I am one of those lads that knew very little about the Sabbath, and sadly, I do not think this is too uncommon nowadays.

Last week we explored the importance of resting in the Lord: to have a rhythm of life in which we care for our souls by having solitude with God. This rhythm is scalable in that we should practice it daily, weekly, monthly, and yearly.

Living the Sabbath is a weekly rhythm of life that we are called to practice as instituted by God in the first account of creation found in the beginning of Genesis.

2:1 Thus the heavens and the earth were finished, and all their multitude. 2 And on the seventh day God finished the work that he had done, and he rested on the seventh day from all the work that he had done. 3 So God blessed the seventh day and hallowed it, because on it God rested from all the work that he had done in creation. (Genesis 2:1-3 NRSV)

The creation of the heavens and the earth did not end with the creation of man; it ended, and climaxed, with the Sabbath.  Notice what it says in verse 2, “and on the seventh day God finished the work he had done.”  Humankind may be God’s masterpiece, but the Sabbath is creation’s crown.

Abraham Joshua Heschel writes in his stellar work, The Sabbath, “Three acts of God denoted the seventh day: He rested, He blessed and He hallowed the seventh day (Genesis 2:2-3).  To the prohibition of labor is, therefore, added the blessing of delight and the accent of sanctity” (Heschel 2).  A common popular interpretation of Sabbath is simply to cease from working.  While this is certainly true, there is more to it than that.  Like all Hebrew words, Shabbat has a range of meanings, such as, cease, stop, be at a standstill, stop working, take a holiday, or to even cease from living.  These are all verbal meanings of the word Shabbat.  God blesses the Sabbath.  To bless is to transfer power.  God gave the day significance, holiness, and sacredness when he gave it his blessing.  He created a holy space in time that we are to observe every seven days.  God also sanctifies the seventh day.  He deemed it Holy and set the seventh day apart from the other six days of the week.  Heschel writes:

To observe is to celebrate the creation of the world and to create the seventh day all over again, the majesty of holiness in time, “a day of rest, a day of freedom,” a day which is like “a lord and king of all other days,” a lord and king in the commonwealth of time.  (Heschel 7)

To live the Sabbath opens us to participate in the holiness, sacredness, and significance of the day itself, which is ultimately to participate in God!

And yet, how many of us are actually doing this?  If the Sabbath is so important, why do most people not even know what it really means?  As life speeds up we have forgotten the importance of slowing down.  Whether you work in a church, a shoe store, a restaurant, or anywhere else, if you are a grandparent, a student, a child, or somewhere in between, the Sabbath is for you.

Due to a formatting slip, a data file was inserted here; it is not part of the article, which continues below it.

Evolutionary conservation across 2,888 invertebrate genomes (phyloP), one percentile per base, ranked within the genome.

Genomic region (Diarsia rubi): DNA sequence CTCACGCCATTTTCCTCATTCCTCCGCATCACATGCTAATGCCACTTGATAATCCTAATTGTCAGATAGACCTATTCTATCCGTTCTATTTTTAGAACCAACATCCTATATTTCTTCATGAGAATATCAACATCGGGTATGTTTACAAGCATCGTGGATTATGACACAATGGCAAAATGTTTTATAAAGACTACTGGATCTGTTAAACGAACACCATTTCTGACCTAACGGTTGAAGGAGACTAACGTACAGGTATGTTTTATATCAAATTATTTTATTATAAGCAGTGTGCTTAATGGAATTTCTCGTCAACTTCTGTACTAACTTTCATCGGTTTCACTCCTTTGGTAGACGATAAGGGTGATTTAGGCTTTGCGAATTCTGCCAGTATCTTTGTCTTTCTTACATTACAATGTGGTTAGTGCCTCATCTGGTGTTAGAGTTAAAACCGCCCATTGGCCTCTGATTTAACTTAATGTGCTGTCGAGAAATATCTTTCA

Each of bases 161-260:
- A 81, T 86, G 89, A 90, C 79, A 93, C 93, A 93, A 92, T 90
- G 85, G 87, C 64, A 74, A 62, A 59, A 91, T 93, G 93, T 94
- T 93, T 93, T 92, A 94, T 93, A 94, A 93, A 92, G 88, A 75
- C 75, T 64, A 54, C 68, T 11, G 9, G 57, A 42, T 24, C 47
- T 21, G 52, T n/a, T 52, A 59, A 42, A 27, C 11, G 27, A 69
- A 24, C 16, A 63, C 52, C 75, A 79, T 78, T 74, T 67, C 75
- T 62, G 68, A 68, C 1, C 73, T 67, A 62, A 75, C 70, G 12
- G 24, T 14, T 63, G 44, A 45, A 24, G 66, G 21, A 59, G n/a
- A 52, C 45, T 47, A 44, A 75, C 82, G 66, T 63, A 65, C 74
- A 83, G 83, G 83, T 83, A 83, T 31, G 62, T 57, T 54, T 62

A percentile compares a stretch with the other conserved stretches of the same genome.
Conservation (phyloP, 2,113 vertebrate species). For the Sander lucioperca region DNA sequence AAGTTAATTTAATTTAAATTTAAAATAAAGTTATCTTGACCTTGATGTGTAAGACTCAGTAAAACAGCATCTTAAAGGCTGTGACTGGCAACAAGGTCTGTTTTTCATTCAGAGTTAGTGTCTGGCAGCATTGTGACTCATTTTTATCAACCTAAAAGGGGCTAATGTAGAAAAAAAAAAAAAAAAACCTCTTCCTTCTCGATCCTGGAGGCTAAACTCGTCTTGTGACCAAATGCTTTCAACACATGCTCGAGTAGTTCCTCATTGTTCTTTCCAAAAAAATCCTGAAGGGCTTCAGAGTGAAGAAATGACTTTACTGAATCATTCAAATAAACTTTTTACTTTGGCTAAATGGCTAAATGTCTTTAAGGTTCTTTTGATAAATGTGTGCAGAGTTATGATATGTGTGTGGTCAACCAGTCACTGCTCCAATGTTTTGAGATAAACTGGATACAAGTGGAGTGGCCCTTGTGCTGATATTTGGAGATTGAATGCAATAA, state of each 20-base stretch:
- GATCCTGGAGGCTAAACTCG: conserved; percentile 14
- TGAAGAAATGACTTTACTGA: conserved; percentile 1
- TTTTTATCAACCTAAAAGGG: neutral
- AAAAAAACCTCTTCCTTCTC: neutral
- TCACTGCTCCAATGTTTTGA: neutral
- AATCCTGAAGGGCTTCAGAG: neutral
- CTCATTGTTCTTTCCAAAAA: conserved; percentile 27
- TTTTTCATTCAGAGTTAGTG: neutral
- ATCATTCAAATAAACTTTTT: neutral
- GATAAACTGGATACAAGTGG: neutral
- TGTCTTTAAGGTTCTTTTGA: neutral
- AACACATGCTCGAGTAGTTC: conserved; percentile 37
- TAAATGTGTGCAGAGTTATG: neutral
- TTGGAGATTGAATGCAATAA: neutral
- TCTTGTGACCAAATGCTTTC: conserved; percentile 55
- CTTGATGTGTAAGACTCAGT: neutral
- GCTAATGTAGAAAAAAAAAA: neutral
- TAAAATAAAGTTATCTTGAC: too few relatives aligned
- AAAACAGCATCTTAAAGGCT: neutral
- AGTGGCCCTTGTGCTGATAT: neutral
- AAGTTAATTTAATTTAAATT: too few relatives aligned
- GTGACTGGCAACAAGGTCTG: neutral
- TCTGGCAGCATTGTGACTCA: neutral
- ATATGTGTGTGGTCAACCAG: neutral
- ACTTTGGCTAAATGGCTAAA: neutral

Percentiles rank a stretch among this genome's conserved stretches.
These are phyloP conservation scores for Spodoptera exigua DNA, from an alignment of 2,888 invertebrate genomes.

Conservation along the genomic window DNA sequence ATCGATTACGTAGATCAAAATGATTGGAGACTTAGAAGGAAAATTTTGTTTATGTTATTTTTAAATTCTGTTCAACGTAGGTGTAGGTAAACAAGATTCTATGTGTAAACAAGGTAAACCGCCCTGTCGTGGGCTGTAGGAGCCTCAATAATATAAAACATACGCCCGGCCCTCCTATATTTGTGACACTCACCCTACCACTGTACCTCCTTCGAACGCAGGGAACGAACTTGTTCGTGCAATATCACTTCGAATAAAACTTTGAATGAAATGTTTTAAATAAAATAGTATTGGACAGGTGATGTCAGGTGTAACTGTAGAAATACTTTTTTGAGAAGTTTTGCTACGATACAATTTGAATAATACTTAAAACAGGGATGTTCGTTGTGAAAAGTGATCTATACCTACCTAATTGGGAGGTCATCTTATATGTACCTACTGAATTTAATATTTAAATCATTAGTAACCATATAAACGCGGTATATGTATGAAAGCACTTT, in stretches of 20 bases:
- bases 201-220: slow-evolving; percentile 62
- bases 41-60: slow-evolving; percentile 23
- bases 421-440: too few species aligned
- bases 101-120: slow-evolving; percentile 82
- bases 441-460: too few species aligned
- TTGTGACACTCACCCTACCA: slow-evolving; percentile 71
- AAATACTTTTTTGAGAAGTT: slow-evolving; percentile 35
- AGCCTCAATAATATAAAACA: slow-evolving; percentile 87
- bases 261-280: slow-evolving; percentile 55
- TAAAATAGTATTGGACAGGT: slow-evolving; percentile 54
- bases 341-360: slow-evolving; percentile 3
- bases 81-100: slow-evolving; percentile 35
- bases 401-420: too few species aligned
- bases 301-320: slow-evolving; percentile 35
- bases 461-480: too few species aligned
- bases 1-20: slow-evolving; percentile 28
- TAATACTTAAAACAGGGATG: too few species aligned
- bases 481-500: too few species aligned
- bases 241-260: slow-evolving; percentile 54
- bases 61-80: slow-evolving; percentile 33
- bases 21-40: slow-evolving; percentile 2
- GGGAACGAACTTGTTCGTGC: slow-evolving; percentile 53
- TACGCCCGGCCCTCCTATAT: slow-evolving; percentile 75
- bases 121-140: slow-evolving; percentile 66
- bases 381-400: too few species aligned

Here’s the deal.  This is not exactly an easy journey.  To live the Sabbath is counter-cultural.  But doesn’t that make it all the more attractive?  My wife and I have been striving to practice the Sabbath regularly for over a year now.  This still does not always come easy, but we have both felt the incredible peace that comes with setting a day apart.  We resist the urge to make plans on the Sabbath. We cease from work, homework, and chores.  We do things that give us life, such as going for a long, peaceful walk with no destination in mind.  We will play games together, read together, and rest.  We are working on being more intentional with our time, to spend it more deliberately with our Lord and not just with each other.  The day is noticeably different than every other day of the week in every good way.  From our rest on Sunday we enter into our work for the coming week with a growing anticipation of the promise of the Sabbath.  While our practice of the Sabbath needs a bit more depth, we have already found life through this weekly rhythm.

What sorts of things do you do to live the Sabbath?  What have you found life-giving?  Challenging?  If you currently do not experience this in anyway, you certainly are not alone.  This is not a common practice, but it is a worthy one.  It is my hope for you to prayerfully consider beginning this all-important way of life and experience the richness of this rhythm of rest.  My wife and I can speak to the way it has changed our life for the better.  We hope the same for you.  For as Abraham Joshua Heschel so beautifully writres, “The Sabbath is the most precious present mankind has received from the treasure house of God” (Heschel 6).

Image Source: http://www.meaning-of-life.info/images/graphics/godrestingw.jpg